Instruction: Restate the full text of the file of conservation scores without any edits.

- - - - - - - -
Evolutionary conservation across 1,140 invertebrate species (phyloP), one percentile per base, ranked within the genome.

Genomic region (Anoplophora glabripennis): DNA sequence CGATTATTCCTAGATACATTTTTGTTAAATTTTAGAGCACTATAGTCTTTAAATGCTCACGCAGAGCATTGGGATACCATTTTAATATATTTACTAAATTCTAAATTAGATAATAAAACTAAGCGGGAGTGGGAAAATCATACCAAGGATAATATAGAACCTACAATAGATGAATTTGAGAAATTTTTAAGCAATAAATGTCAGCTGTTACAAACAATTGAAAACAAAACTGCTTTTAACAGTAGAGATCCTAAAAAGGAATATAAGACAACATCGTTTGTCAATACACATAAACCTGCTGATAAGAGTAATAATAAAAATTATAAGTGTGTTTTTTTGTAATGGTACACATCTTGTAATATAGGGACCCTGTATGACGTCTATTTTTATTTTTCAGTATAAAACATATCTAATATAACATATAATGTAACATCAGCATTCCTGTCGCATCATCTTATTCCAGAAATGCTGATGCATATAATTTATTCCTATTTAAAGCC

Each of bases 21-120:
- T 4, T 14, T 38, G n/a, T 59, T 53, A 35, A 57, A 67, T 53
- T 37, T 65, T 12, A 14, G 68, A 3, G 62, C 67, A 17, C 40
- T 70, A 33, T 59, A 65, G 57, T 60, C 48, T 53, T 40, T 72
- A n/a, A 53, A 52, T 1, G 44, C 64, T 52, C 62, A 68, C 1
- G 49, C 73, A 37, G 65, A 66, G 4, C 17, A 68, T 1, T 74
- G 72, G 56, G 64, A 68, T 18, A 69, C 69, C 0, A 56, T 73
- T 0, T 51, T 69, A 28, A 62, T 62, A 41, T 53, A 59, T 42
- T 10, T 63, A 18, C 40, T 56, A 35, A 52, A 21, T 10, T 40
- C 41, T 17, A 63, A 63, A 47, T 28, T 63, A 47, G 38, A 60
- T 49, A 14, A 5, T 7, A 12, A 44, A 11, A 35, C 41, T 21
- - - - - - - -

Evolutionary conservation across 1,140 invertebrate species (phyloP), one percentile per base, ranked within the genome.

Genomic region (Anoplophora glabripennis): DNA sequence CGATTATTCCTAGATACATTTTTGTTAAATTTTAGAGCACTATAGTCTTTAAATGCTCACGCAGAGCATTGGGATACCATTTTAATATATTTACTAAATTCTAAATTAGATAATAAAACTAAGCGGGAGTGGGAAAATCATACCAAGGATAATATAGAACCTACAATAGATGAATTTGAGAAATTTTTAAGCAATAAATGTCAGCTGTTACAAACAATTGAAAACAAAACTGCTTTTAACAGTAGAGATCCTAAAAAGGAATATAAGACAACATCGTTTGTCAATACACATAAACCTGCTGATAAGAGTAATAATAAAAATTATAAGTGTGTTTTTTTGTAATGGTACACATCTTGTAATATAGGGACCCTGTATGACGTCTATTTTTATTTTTCAGTATAAAACATATCTAATATAACATATAATGTAACATCAGCATTCCTGTCGCATCATCTTATTCCAGAAATGCTGATGCATATAATTTATTCCTATTTAAAGCC

Each of bases 21-120:
- T 4, T 14, T 38, G n/a, T 59, T 53, A 35, A 57, A 67, T 53
- T 37, T 65, T 12, A 14, G 68, A 3, G 62, C 67, A 17, C 40
- T 70, A 33, T 59, A 65, G 57, T 60, C 48, T 53, T 40, T 72
- A n/a, A 53, A 52, T 1, G 44, C 64, T 52, C 62, A 68, C 1
- G 49, C 73, A 37, G 65, A 66, G 4, C 17, A 68, T 1, T 74
- G 72, G 56, G 64, A 68, T 18, A 69, C 69, C 0, A 56, T 73
- T 0, T 51, T 69, A 28, A 62, T 62, A 41, T 53, A 59, T 42
- T 10, T 63, A 18, C 40, T 56, A 35, A 52, A 21, T 10, T 40
- C 41, T 17, A 63, A 63, A 47, T 28, T 63, A 47, G 38, A 60
- T 49, A 14, A 5, T 7, A 12, A 44, A 11, A 35, C 41, T 21